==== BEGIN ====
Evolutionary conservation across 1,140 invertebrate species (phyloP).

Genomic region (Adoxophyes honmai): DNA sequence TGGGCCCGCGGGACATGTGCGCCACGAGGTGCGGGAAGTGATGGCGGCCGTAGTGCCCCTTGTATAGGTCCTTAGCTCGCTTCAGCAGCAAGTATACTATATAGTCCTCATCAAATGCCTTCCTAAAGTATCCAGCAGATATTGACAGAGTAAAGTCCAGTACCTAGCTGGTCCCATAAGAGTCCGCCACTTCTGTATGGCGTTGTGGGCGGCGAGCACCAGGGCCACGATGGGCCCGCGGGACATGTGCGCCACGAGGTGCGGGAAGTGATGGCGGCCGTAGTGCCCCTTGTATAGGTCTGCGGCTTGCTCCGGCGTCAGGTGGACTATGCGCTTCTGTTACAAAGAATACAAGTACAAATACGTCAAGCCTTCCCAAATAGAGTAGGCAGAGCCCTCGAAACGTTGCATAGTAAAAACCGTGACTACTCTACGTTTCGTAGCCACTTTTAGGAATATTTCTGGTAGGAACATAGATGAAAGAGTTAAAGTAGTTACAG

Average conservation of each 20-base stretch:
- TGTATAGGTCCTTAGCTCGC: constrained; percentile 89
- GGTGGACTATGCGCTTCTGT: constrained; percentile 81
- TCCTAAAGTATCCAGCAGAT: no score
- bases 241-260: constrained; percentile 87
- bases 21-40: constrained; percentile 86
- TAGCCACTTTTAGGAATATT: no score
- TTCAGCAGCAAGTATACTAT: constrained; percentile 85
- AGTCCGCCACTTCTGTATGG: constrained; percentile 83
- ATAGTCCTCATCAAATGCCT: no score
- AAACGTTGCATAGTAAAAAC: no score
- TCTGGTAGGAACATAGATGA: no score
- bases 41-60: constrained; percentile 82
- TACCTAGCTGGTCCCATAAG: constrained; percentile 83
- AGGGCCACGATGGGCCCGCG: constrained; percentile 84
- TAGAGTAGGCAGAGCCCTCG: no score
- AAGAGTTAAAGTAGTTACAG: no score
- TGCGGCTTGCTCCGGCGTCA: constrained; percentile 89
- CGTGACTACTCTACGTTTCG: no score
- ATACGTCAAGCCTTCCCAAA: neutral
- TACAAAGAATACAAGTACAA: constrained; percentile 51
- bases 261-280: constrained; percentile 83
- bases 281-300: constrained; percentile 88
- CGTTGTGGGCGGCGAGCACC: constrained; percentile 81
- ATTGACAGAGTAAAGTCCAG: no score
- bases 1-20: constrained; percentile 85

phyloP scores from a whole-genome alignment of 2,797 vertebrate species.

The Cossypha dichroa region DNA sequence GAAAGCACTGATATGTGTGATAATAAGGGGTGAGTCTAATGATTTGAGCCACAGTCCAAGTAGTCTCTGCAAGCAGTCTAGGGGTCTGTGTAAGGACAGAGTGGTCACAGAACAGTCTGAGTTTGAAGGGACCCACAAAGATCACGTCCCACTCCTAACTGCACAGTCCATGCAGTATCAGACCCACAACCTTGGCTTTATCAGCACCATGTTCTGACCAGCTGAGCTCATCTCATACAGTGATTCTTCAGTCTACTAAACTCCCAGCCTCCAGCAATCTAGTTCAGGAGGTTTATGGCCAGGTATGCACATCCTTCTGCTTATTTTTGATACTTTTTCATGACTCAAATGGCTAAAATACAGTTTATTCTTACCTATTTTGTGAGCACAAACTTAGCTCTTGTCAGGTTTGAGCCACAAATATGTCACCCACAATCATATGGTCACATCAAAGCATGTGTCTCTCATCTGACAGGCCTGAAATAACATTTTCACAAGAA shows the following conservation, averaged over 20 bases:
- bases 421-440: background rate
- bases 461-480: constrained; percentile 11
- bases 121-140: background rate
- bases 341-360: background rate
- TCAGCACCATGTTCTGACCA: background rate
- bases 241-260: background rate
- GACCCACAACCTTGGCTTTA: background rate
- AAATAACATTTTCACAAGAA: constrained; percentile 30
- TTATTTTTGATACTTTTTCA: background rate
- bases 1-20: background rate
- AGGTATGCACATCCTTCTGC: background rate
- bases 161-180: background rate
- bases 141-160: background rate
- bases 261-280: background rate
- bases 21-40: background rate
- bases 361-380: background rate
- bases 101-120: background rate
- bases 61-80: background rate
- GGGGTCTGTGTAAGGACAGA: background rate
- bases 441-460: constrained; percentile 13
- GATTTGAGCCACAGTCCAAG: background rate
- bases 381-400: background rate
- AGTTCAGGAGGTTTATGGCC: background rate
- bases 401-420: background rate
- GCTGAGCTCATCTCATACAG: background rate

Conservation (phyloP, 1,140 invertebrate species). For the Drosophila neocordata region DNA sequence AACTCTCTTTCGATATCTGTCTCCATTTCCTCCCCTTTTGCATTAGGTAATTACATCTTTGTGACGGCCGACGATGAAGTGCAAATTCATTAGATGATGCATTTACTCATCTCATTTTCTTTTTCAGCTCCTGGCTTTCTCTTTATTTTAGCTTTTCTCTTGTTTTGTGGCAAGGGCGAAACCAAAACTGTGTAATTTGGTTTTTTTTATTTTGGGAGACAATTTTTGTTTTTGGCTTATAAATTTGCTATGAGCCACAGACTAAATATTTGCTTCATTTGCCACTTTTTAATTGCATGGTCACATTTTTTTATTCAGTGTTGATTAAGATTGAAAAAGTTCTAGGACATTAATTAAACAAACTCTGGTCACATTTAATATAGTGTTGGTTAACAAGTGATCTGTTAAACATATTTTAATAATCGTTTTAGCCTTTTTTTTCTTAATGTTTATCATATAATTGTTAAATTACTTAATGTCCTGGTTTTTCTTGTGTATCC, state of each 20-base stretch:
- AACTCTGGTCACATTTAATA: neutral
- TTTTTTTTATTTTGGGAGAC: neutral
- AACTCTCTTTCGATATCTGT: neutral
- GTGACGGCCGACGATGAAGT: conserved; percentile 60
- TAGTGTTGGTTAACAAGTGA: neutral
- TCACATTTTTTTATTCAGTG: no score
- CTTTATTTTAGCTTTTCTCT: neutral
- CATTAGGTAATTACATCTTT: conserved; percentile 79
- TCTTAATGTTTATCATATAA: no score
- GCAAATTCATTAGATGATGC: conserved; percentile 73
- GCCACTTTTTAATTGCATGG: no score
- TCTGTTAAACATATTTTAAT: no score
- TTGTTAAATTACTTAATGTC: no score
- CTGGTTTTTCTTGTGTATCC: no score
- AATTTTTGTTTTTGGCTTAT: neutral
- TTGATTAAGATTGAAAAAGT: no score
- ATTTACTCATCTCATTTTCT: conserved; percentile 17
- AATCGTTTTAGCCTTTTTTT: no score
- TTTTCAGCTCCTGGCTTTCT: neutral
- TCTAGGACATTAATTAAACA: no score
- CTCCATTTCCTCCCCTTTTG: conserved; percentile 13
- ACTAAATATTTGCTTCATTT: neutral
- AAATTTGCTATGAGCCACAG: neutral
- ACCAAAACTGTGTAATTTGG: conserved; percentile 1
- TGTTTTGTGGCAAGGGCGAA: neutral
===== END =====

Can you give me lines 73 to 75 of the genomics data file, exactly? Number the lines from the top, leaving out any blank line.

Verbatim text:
- ATTTACTCATCTCATTTTCT: conserved; percentile 17
- AATCGTTTTAGCCTTTTTTT: no score
- TTTTCAGCTCCTGGCTTTCT: neutral